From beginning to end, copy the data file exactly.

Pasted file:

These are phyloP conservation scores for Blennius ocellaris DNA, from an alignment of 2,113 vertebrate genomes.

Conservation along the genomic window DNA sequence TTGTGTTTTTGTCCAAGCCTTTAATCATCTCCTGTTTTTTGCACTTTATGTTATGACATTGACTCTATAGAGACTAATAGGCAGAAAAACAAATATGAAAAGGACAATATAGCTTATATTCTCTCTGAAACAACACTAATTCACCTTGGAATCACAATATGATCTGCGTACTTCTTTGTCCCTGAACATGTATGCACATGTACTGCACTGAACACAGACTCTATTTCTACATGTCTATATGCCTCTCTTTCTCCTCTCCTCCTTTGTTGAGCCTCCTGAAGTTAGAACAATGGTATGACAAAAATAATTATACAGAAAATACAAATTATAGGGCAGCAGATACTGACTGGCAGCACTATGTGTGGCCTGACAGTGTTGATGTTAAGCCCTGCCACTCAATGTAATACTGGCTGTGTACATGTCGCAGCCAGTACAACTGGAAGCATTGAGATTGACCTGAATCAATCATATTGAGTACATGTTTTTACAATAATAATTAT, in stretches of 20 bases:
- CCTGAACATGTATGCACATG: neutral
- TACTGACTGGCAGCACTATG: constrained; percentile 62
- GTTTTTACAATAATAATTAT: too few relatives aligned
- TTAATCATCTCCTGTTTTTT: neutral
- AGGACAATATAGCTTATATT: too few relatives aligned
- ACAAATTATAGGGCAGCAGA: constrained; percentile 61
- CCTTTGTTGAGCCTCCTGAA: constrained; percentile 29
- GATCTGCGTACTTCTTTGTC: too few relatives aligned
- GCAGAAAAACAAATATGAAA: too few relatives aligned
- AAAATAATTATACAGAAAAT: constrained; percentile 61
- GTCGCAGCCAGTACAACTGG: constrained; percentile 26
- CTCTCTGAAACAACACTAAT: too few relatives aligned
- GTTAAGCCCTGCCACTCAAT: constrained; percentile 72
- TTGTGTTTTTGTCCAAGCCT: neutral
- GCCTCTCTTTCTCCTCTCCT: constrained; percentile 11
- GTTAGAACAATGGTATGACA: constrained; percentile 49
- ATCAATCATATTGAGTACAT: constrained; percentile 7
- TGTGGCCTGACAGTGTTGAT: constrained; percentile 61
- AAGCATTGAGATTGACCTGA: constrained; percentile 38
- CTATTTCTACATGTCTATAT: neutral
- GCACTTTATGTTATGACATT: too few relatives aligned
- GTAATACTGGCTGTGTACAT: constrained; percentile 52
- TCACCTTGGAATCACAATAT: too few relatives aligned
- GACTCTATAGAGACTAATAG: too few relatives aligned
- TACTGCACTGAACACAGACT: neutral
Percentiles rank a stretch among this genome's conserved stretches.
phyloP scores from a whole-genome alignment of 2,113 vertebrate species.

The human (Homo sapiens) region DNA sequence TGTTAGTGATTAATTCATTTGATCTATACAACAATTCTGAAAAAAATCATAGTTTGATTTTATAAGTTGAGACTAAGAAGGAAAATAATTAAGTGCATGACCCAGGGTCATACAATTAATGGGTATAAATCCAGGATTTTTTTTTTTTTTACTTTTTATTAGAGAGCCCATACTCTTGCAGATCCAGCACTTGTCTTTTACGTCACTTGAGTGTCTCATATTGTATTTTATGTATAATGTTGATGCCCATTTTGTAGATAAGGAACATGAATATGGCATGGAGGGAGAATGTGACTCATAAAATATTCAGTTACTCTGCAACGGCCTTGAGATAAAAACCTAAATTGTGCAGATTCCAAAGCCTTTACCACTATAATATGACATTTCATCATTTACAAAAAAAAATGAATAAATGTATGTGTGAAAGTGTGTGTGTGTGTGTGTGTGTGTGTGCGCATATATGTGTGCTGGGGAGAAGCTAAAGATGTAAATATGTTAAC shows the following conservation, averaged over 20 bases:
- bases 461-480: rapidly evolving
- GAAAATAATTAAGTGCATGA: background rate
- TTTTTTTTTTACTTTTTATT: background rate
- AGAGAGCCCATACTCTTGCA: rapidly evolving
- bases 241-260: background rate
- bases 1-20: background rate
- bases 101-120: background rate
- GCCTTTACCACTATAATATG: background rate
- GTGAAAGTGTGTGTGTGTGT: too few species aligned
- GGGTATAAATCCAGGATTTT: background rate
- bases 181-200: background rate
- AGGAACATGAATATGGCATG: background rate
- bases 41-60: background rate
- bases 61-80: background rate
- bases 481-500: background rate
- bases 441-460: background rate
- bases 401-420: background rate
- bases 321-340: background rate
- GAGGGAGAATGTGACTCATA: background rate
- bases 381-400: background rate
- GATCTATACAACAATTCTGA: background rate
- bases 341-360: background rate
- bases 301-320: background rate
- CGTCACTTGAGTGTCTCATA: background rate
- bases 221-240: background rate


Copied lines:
These are phyloP conservation scores for Blennius ocellaris DNA, from an alignment of 2,113 vertebrate genomes.

Conservation along the genomic window DNA sequence TTGTGTTTTTGTCCAAGCCTTTAATCATCTCCTGTTTTTTGCACTTTATGTTATGACATTGACTCTATAGAGACTAATAGGCAGAAAAACAAATATGAAAAGGACAATATAGCTTATATTCTCTCTGAAACAACACTAATTCACCTTGGAATCACAATATGATCTGCGTACTTCTTTGTCCCTGAACATGTATGCACATGTACTGCACTGAACACAGACTCTATTTCTACATGTCTATATGCCTCTCTTTCTCCTCTCCTCCTTTGTTGAGCCTCCTGAAGTTAGAACAATGGTATGACAAAAATAATTATACAGAAAATACAAATTATAGGGCAGCAGATACTGACTGGCAGCACTATGTGTGGCCTGACAGTGTTGATGTTAAGCCCTGCCACTCAATGTAATACTGGCTGTGTACATGTCGCAGCCAGTACAACTGGAAGCATTGAGATTGACCTGAATCAATCATATTGAGTACATGTTTTTACAATAATAATTAT, in stretches of 20 bases:
- CCTGAACATGTATGCACATG: neutral
- TACTGACTGGCAGCACTATG: constrained; percentile 62
- GTTTTTACAATAATAATTAT: too few relatives aligned
- TTAATCATCTCCTGTTTTTT: neutral
- AGGACAATATAGCTTATATT: too few relatives aligned
- ACAAATTATAGGGCAGCAGA: constrained; percentile 61
- CCTTTGTTGAGCCTCCTGAA: constrained; percentile 29
- GATCTGCGTACTTCTTTGTC: too few relatives aligned
- GCAGAAAAACAAATATGAAA: too few relatives aligned
- AAAATAATTATACAGAAAAT: constrained; percentile 61
- GTCGCAGCCAGTACAACTGG: constrained; percentile 26
- CTCTCTGAAACAACACTAAT: too few relatives aligned
- GTTAAGCCCTGCCACTCAAT: constrained; percentile 72
- TTGTGTTTTTGTCCAAGCCT: neutral
- GCCTCTCTTTCTCCTCTCCT: constrained; percentile 11
- GTTAGAACAATGGTATGACA: constrained; percentile 49
- ATCAATCATATTGAGTACAT: constrained; percentile 7
- TGTGGCCTGACAGTGTTGAT: constrained; percentile 61
- AAGCATTGAGATTGACCTGA: constrained; percentile 38
- CTATTTCTACATGTCTATAT: neutral
- GCACTTTATGTTATGACATT: too few relatives aligned
- GTAATACTGGCTGTGTACAT: constrained; percentile 52
- TCACCTTGGAATCACAATAT: too few relatives aligned
- GACTCTATAGAGACTAATAG: too few relatives aligned
- TACTGCACTGAACACAGACT: neutral
Percentiles rank a stretch among this genome's conserved stretches.
phyloP scores from a whole-genome alignment of 2,113 vertebrate species.

The human (Homo sapiens) region DNA sequence TGTTAGTGATTAATTCATTTGATCTATACAACAATTCTGAAAAAAATCATAGTTTGATTTTATAAGTTGAGACTAAGAAGGAAAATAATTAAGTGCATGACCCAGGGTCATACAATTAATGGGTATAAATCCAGGATTTTTTTTTTTTTTACTTTTTATTAGAGAGCCCATACTCTTGCAGATCCAGCACTTGTCTTTTACGTCACTTGAGTGTCTCATATTGTATTTTATGTATAATGTTGATGCCCATTTTGTAGATAAGGAACATGAATATGGCATGGAGGGAGAATGTGACTCATAAAATATTCAGTTACTCTGCAACGGCCTTGAGATAAAAACCTAAATTGTGCAGATTCCAAAGCCTTTACCACTATAATATGACATTTCATCATTTACAAAAAAAAATGAATAAATGTATGTGTGAAAGTGTGTGTGTGTGTGTGTGTGTGTGTGCGCATATATGTGTGCTGGGGAGAAGCTAAAGATGTAAATATGTTAAC shows the following conservation, averaged over 20 bases:
- bases 461-480: rapidly evolving
- GAAAATAATTAAGTGCATGA: background rate
- TTTTTTTTTTACTTTTTATT: background rate
- AGAGAGCCCATACTCTTGCA: rapidly evolving
- bases 241-260: background rate
- bases 1-20: background rate
- bases 101-120: background rate
- GCCTTTACCACTATAATATG: background rate
- GTGAAAGTGTGTGTGTGTGT: too few species aligned
- GGGTATAAATCCAGGATTTT: background rate
- bases 181-200: background rate
- AGGAACATGAATATGGCATG: background rate
- bases 41-60: background rate
- bases 61-80: background rate
- bases 481-500: background rate
- bases 441-460: background rate
- bases 401-420: background rate
- bases 321-340: background rate
- GAGGGAGAATGTGACTCATA: background rate
- bases 381-400: background rate
- GATCTATACAACAATTCTGA: background rate
- bases 341-360: background rate
- bases 301-320: background rate
- CGTCACTTGAGTGTCTCATA: background rate
- bases 221-240: background rate